The game's opening drive couldn't have been easier for Drew Brees and the Saints if the Texans had simply stepped aside matador style. Right until the moment when New Orleans stood on Houston's four, ready to score, and Antonio Smith ripped free on one of those blitzes that Phillips won't admit to calling in the preseason (whatever you say Wade) to sack and strip Brees of the football.
That's what you can hope this Texans' defense becomes on the high side this season — a unit that's opportunistic enough to force its share of turnovers just when it looks like it's getting completely shoved around. Of course, the Saints used a defense like that to win a Super Bowl just two seasons ago.
No Choice But To Win It
Houston's margin for error isn't just thin on defense. It's a razor wire Philippe Petit might even balk at to seize what's likely one way to make the playoffs for the first time ever.
In an AFC in which every other division except the Texans' has good reason to expect multiple playoff teams — see the Jets and Patriots in the East, the Steelers and Ravens in the North, the Chargers and perhaps the Chiefs in the West — Houston's only route to the postseason could come in winning the South. If the Texans cannot nudge aside the Colts, there might not be another path.
Only six teams will make the playoffs in the power-packed AFC and the chance of two of them being from the South aren't good.
Houston's only route to the postseason could come in winning the South. If the Texans cannot nudge aside the Colts, there might not be another path.
Irsay's mad lib tweets about Manning makes Indianapolis seem more vulnerable than ever, but the Texans still have to shake off their own franchise history.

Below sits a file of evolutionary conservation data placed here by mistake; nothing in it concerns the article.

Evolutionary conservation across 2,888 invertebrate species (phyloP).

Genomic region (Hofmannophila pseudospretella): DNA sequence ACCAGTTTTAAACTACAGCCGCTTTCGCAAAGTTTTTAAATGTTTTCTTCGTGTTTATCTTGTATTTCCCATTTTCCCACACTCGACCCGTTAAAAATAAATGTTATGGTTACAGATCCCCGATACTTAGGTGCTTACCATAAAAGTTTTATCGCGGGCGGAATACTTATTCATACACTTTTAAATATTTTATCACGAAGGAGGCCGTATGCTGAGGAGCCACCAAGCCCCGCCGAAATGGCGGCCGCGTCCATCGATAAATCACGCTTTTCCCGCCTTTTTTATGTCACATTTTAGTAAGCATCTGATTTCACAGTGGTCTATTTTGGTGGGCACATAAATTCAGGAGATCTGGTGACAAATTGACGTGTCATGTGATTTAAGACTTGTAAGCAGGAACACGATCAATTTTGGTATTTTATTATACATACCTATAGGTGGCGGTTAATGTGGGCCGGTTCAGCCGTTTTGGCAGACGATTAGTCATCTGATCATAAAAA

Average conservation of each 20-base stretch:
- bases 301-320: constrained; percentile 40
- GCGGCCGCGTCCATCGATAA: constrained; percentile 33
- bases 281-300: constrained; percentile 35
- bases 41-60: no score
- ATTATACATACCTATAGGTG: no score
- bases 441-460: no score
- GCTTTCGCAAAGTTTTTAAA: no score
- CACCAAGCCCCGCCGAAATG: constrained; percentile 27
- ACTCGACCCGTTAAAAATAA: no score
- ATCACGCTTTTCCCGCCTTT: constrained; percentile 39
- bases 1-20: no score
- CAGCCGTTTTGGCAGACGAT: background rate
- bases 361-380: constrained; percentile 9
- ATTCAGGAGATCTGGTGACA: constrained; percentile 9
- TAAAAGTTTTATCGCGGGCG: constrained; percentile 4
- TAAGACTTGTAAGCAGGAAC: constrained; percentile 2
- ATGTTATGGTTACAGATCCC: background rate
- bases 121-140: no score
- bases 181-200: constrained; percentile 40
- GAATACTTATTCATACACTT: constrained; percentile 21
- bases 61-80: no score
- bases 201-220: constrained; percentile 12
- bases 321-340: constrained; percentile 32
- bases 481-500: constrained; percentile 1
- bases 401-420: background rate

Still, with the best quarterback in the division, the leading all-purpose back in the NFL (Foster) and one of the top receivers in the league (Johnson), why shouldn't the Texans be the South favorites for once? When you throw in what Ben Tate did, ripping off huge chunks of yards in his first significant action as a Texan, finishing with 95 yards on only nine carries — could Houston suddenly have the best backup running back in the NFL too? — a division title seems more than possible.
"We do feel that," said James Casey, who is looking more and more like the likely starting fullback for the AFC South's most potent offense. "Our goal is to win our division. We're aware of what's going on elsewhere.
"We're not making any predictions though. We just can't wait to get out there and show what we can do."
No mini Namath is needed here. The roar in the stadium at halftime, the largest preseason crowd in Texans' history (70,828 paid), showed just how much the fans suddenly believe.
Schaub's not rusty. The Texans are ready, more ready than they've ever been.